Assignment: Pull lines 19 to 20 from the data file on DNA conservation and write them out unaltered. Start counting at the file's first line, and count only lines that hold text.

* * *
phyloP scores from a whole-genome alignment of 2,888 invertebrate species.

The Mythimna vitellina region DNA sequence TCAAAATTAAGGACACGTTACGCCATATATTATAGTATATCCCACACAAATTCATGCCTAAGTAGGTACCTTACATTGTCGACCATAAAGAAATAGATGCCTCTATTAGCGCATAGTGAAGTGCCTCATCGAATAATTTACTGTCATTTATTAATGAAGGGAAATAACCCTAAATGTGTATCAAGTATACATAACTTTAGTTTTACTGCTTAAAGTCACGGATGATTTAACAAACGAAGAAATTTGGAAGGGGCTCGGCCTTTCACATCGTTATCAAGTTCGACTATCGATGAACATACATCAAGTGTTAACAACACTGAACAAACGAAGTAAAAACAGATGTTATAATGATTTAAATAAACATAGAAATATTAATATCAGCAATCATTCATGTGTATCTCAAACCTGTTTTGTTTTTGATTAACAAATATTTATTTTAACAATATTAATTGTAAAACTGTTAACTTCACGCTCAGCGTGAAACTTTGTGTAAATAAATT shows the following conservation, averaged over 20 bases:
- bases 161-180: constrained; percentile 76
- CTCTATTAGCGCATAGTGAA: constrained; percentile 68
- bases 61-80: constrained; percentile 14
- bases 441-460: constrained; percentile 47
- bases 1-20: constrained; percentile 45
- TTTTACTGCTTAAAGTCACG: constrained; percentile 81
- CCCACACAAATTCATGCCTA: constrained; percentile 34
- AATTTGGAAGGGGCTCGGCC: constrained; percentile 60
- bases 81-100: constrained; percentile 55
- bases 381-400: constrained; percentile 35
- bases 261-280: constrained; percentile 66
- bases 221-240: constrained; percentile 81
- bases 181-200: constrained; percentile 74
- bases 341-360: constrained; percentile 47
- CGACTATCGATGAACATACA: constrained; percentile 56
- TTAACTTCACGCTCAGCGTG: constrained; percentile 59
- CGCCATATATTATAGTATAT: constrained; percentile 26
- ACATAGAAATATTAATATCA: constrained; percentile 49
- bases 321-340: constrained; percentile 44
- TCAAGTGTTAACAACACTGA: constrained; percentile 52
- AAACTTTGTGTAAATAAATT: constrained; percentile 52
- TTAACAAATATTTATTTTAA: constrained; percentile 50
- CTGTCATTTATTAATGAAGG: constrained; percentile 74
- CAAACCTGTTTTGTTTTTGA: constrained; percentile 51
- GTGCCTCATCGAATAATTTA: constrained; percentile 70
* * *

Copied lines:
- CGCCATATATTATAGTATAT: constrained; percentile 26
- ACATAGAAATATTAATATCA: constrained; percentile 49